Computational
Cell Biology
Author(s):
Christopher P. Fall, Eric S. Marland, John M. Wagner and John J. Tyson, Editors
ISBN 0387953698
More Information
Springer Verlag, 1st edition (July 9, 2002)
Hardcover: 488 pages
REVIEW
Computational Cell Biology is a recent introductory textbook for dynamic modelling
in cell biology. Although targeted at the advanced undergraduate or graduate
level, the teaching starts simply and requires very little prior knowledge from
the reader. Each chapter considers a molecular based process in cell biology,
of increasing complexity. Starting with a brief summary of the biological question,
each section introduces very clearly the models, their variables and the differential
equations describing their evolution. The bulk of each chapter is usually a
description of a mathematical tool and its use to analyse the behaviour of the
equations. Comparison with experiments and numerous exercises are included,
together with commented references for further reading on the biological matter
or the mathematical techniques used. The result is a very didactic, easy to
read and excellent introduction to the subject.
The title of the book might be a little misleading, as the reader will learn
more about the mathematical treatment of differential equations than about their
numerical treatment. Exact solutions are given when they exist and many analytical
techniques such as phase plane, stability analysis or systematic ways to simplify
a system of equations are described. For example, the MichaelisMenten equation
for enzyme kinetic is derived using asymptotic analysis. This emphasis on mathematical
analysis is an appropriate choice for a textbook, simply because it reflects
reality: careful mathematical analysis is usually a prerequisite to any successful
numerical treatment. The first half of the book deals with “whole cell
models” in which molecular species are implicitly considered as uniform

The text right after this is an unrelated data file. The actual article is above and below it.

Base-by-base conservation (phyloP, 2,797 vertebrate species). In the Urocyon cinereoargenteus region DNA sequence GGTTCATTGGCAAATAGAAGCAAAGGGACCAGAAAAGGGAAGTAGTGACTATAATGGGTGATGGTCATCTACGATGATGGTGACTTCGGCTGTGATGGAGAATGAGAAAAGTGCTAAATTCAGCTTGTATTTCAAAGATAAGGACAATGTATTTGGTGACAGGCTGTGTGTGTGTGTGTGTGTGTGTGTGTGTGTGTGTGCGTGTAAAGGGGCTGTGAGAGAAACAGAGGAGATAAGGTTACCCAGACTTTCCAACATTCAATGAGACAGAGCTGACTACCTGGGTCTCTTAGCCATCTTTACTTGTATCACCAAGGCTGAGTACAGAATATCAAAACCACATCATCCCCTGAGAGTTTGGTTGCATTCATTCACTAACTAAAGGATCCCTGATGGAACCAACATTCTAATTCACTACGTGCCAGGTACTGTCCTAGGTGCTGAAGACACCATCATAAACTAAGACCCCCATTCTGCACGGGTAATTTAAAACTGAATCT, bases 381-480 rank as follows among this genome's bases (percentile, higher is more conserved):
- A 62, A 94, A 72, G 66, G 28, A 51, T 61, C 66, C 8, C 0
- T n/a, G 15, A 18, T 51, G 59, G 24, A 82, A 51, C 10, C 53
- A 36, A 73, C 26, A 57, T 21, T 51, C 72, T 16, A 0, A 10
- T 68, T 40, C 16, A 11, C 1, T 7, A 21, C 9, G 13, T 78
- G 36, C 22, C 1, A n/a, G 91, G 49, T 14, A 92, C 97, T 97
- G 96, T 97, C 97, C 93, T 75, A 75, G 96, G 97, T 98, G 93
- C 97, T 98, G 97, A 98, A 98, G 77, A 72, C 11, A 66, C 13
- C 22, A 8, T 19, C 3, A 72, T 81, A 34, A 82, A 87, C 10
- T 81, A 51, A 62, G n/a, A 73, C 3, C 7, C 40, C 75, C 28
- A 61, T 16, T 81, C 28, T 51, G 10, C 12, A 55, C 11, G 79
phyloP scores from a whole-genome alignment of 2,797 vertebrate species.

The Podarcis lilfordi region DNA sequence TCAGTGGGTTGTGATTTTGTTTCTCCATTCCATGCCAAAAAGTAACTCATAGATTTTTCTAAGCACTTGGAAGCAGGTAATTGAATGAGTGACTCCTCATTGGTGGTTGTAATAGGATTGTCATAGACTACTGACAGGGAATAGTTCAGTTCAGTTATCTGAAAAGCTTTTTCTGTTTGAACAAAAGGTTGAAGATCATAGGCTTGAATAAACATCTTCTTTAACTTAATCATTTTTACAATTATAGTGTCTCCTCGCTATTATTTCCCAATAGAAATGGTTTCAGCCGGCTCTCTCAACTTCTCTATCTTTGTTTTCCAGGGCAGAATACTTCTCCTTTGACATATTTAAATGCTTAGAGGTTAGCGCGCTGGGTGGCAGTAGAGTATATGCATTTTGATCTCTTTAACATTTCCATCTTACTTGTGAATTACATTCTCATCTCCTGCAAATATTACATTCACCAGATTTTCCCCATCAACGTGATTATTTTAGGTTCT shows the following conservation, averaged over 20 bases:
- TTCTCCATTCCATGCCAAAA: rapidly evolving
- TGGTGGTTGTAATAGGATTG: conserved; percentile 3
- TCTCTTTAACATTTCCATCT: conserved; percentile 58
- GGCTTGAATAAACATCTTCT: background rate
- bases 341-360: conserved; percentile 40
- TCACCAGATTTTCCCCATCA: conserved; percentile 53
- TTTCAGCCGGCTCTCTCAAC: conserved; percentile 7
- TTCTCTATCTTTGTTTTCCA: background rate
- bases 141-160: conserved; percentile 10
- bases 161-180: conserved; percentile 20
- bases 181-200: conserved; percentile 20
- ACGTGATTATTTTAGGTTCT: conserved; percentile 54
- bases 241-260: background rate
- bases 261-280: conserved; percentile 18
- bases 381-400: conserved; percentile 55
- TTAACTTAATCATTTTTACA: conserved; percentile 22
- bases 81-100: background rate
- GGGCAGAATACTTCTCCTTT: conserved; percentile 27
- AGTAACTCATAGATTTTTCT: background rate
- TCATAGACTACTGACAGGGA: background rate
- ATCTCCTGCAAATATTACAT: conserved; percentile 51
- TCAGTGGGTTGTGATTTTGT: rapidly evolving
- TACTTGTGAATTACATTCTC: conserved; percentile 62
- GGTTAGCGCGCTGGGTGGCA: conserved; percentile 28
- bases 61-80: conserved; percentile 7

in space. This leads to ordinary differential equations in time, for which many
readymade numerical solvers are available, some with no charge. Calcium waves
and molecular motors are used to introduce diffusion processes and spatial variations,
and lead to partial differential equations. Since readymade solvers are not
so easily available in this case, the authors present simple numerical schemes
of educational rather than practical value.
Based on lectures given by Joel Keizer for many years at U.C. Davis, the book
is remarkable for its pedagogical clarity. Without any long indepth treatments,
the sum of all the chapters will introduce the reader to many important mathematical
and numerical tools such as stability or bifurcation analysis, the diagram analysis
of equilibriums, the treatment of stochastic equations, Monte Carlo or Gillepsie’s
methods for simulating chemical reactions, etc. Mastering all the techniques
illustrated in the book will require additional reading, such as those listed
in the appendix. The book is strong in presenting the inaction techniques,
with stateofthe art models of realistic biological situation, where their
usefulness is easily appreciated. Another strength of the book is to provide
examples of the comprehensive modelling, from the initial descriptive molecular
model to the full analysis of the equations. The contributors are active researchers
who describe their active research, with topics such as oscillation in biological
networks, or the modelling of molecular motors. Many modelling approaches presented
in the book can be easily adapted or serve as templates to other biological
problems.
The mathematicallyable should find Computational Cell Biology a nice complement
to the classical biology textbook. The subjects presented illustrate what mathematical
modelling can bring to the biological sciences. Although not complete, the introduction
is more concise than the scientific literature. Modelling in biology has traditionally
been done by people coming from other disciplines. We feel that this book offers
a new opportunity, by allowing biologists or graduate students entering biology
to easily develop their mathematical skills. Computational Cell Biology is an
attractive introduction to a number of mathematical techniques whose existence
is simply unknown to many biologists. The remarkable clarity of the presentation
makes it an unique selfteaching tool for scientists who would like to model
their own experimental data, or to be able to appreciate modelling. Computational
Cell Biology is a modern and valuable textbook full of simple yet useful analytical
and numerical knowledge. It will please the mature scientist by its topics,
and the student by its didactic style. Coming from a strong teaching practice,
it is also the perfect support for a lecture series on mathematical modelling
in biology.
Francois Nedelec, EMBLHeidelberg, GERMANY
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